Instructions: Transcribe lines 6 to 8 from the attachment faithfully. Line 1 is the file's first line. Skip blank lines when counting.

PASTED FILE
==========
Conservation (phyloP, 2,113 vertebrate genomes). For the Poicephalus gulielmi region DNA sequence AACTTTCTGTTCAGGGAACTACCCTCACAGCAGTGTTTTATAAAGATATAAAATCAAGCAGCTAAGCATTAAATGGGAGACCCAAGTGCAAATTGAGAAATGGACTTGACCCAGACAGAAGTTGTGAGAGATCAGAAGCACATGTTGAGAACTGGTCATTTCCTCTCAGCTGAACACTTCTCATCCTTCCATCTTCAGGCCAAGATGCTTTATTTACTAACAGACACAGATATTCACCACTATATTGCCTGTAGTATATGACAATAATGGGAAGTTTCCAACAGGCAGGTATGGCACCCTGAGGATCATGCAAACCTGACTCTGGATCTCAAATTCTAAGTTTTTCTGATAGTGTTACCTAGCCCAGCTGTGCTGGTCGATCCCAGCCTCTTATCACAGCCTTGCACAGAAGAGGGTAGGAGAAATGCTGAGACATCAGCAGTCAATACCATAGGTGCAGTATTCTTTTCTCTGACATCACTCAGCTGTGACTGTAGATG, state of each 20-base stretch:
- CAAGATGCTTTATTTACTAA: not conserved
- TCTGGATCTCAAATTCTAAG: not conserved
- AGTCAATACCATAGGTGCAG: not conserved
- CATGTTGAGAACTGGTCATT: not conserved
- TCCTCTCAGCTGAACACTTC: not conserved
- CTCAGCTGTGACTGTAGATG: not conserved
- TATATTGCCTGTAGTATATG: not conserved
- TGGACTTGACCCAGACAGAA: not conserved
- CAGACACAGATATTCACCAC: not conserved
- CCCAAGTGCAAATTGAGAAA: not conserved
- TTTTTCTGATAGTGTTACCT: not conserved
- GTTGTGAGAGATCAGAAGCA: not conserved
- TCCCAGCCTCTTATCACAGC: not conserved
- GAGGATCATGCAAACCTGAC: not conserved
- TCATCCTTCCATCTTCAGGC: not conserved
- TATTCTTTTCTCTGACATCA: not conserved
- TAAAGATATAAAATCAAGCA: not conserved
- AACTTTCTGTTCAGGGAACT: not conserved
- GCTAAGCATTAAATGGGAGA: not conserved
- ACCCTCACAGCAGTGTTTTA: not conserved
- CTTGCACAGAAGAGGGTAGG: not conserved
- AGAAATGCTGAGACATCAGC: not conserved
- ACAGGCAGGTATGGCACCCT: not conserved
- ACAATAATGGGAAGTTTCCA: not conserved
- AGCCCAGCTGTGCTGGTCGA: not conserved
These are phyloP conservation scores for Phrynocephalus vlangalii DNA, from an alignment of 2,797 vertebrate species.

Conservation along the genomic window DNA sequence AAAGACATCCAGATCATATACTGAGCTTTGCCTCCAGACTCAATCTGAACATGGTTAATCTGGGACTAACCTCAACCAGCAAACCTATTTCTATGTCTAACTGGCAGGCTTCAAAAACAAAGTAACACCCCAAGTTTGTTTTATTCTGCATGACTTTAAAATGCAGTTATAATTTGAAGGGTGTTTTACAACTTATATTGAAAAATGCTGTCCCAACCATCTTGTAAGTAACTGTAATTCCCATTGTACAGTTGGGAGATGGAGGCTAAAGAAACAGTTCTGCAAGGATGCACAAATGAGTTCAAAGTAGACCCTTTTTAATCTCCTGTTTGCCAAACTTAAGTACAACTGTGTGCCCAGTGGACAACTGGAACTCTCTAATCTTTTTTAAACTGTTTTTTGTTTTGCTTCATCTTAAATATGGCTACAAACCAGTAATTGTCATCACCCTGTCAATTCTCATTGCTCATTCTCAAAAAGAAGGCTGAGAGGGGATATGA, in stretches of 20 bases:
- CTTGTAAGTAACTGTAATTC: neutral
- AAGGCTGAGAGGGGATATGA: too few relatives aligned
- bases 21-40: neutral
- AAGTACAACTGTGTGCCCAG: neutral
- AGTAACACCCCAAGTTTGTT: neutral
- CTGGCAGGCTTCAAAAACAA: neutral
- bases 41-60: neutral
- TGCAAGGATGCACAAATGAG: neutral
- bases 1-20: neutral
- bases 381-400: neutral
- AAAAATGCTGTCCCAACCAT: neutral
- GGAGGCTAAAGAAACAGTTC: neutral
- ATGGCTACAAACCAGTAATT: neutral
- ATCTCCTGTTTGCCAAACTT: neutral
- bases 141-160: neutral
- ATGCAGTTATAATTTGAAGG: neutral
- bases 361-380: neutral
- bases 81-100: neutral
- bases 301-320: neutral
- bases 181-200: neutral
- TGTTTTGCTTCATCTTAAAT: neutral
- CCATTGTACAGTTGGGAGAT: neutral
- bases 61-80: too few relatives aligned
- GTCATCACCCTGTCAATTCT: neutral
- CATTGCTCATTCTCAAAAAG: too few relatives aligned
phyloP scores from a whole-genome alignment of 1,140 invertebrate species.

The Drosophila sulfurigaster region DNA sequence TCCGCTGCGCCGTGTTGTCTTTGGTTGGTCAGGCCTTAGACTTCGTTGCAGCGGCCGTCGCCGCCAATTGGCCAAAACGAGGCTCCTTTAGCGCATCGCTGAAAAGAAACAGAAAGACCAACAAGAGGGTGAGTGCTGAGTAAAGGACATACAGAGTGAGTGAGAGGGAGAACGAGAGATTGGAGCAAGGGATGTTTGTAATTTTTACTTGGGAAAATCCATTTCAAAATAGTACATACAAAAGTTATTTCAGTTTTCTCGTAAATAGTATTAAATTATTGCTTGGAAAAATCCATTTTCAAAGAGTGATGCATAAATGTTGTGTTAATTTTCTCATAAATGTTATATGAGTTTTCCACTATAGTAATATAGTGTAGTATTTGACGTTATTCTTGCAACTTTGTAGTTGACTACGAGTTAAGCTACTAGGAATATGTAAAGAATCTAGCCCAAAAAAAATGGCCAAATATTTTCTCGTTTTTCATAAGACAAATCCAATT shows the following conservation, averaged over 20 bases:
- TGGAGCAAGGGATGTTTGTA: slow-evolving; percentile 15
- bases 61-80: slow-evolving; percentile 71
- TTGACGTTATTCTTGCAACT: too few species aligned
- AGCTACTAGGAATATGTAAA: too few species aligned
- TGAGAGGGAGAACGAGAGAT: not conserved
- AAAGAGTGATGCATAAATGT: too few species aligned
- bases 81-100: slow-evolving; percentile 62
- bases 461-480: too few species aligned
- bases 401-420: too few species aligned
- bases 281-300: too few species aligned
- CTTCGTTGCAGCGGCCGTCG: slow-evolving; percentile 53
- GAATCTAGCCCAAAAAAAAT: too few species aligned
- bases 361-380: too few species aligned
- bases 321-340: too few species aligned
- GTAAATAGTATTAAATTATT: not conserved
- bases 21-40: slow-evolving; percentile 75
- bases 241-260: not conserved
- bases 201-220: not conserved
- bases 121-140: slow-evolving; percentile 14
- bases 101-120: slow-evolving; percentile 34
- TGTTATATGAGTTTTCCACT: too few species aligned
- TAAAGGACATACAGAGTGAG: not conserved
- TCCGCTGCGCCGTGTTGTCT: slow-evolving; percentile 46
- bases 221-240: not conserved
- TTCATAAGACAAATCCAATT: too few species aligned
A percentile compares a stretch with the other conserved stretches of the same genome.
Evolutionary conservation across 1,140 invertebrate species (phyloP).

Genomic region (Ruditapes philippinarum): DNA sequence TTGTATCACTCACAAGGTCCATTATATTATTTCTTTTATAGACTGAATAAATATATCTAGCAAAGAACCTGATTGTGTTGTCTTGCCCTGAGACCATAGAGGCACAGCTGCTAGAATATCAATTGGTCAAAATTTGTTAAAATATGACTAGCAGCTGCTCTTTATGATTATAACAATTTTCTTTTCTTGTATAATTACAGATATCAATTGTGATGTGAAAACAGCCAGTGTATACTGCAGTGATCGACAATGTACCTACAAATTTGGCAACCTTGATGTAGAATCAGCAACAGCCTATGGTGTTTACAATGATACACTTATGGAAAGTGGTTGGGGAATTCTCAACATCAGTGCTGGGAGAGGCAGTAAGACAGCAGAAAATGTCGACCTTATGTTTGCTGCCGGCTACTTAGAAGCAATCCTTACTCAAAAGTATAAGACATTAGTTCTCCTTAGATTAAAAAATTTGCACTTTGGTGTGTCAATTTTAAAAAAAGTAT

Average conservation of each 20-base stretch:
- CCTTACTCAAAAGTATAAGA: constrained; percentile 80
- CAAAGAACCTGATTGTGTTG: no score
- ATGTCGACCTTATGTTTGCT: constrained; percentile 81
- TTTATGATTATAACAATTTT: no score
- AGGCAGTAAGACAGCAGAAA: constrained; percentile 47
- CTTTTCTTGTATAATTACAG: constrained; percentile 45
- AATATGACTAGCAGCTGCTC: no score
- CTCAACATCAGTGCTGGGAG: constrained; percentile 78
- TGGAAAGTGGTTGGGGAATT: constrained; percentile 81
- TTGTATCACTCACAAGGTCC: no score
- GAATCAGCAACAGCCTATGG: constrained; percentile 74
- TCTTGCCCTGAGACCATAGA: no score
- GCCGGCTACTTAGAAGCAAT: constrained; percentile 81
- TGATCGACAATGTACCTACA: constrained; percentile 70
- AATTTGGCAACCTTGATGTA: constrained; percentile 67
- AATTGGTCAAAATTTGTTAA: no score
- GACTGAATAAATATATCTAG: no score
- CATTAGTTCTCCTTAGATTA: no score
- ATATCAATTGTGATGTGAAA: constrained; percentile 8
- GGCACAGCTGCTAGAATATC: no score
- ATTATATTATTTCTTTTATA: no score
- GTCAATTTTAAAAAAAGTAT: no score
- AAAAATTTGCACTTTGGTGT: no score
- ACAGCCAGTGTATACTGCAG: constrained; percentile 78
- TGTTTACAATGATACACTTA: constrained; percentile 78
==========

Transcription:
- TCCTCTCAGCTGAACACTTC: not conserved
- CTCAGCTGTGACTGTAGATG: not conserved
- TATATTGCCTGTAGTATATG: not conserved